First, the definition. Workplace culture is what makes your organisation unique. It is the character and personality of your organisation as created by the shared characteristics of your people: their values, beliefs, interactions, behaviours and attitudes.

Since the new way of inspecting has been introduced, there is a bigger emphasis on assessing the overall culture of the organisation as a whole – in particular, routing out closed cultures

Closed cultures

While positive culture supports excellence, a poor – or closed – culture in a social care setting increases the risk of harm. The Care Quality Commission (CQC) defines a closed culture as one that “can lead to harm, including human rights breaches, such as abuse. In these services, people are more likely to be at risk of deliberate or unintentional harm.”

CQC want to make sure the services they regulate have a stronger safety and learning culture.

Using the new quality statements, CQC are now checking how well providers promote 'learning for safety' and a positive learning atmosphere.

What is safety through learning (as defined by the CQC)
‘We want all services to have stronger safety and learning cultures. Health and care staff work hard every day to make sure people’s care is safe. Despite this, safety is still a key concern for us as it’s consistently the poorest area of performance in our assessments.
It’s time to prioritise safety: creating stronger safety cultures, focusing on learning, improving expertise, listening and acting on people’s experiences, and taking clear and proactive action when safety doesn't improve.’ March 2024

Developing a Learning Culture

  • A learning organisation not only values and encourages learning from its own experiences, but looks beyond itself for lessons, and avoids complacency.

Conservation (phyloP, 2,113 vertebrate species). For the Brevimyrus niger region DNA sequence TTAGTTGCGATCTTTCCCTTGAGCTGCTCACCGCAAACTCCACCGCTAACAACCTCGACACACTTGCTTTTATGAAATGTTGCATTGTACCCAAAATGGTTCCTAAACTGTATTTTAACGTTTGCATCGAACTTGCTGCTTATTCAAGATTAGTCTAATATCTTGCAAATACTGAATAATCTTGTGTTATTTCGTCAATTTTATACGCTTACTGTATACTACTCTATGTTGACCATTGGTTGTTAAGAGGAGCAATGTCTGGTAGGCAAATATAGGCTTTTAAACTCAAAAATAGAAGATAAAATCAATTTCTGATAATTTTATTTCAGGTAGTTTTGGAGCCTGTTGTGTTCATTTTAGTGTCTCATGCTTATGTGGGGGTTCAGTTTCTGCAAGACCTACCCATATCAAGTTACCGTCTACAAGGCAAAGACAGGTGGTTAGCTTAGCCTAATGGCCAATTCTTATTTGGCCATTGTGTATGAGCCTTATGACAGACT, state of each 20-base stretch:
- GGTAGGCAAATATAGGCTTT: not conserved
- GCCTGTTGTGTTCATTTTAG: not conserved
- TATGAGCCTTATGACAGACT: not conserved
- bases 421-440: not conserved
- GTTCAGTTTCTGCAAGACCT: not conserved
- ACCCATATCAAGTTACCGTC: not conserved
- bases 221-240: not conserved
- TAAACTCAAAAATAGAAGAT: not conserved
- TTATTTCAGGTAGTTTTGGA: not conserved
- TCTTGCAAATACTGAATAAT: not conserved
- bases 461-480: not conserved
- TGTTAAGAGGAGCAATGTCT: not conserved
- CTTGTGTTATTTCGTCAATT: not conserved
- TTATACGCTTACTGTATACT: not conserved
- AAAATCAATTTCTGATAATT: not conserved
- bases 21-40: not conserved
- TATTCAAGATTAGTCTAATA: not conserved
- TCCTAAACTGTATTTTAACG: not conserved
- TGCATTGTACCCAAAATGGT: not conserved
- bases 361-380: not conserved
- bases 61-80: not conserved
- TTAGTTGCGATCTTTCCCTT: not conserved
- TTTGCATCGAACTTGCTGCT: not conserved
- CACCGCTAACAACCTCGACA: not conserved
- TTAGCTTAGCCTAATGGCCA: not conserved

• Learning is linked to 'corporate memory', which must withstand staffing losses and changes, good accurate processes, records and information governance are essential
  • The distinction between passive learning (where lessons are identified but not put into practice) and active learning (where those lessons are embedded into an organisation's culture and practices) is crucial in understanding why truly effective learning so often fails to take place.
  • Learning organisations are characterised by 'chronic unease', for example, they actively seek out information even in areas that appear to be running smoothly.
  • Learning cultures can only happen if owners, directors and senior managers create, promote and embed that culture in all parts of the organisation – so it becomes your corporate identity.

If you have any questions about workforce culture or CQC Compliance, contact W&P Compliance Centre, experts in CQC Compliance and Health and Social Care Policies and Procedures.

Ben Erskine

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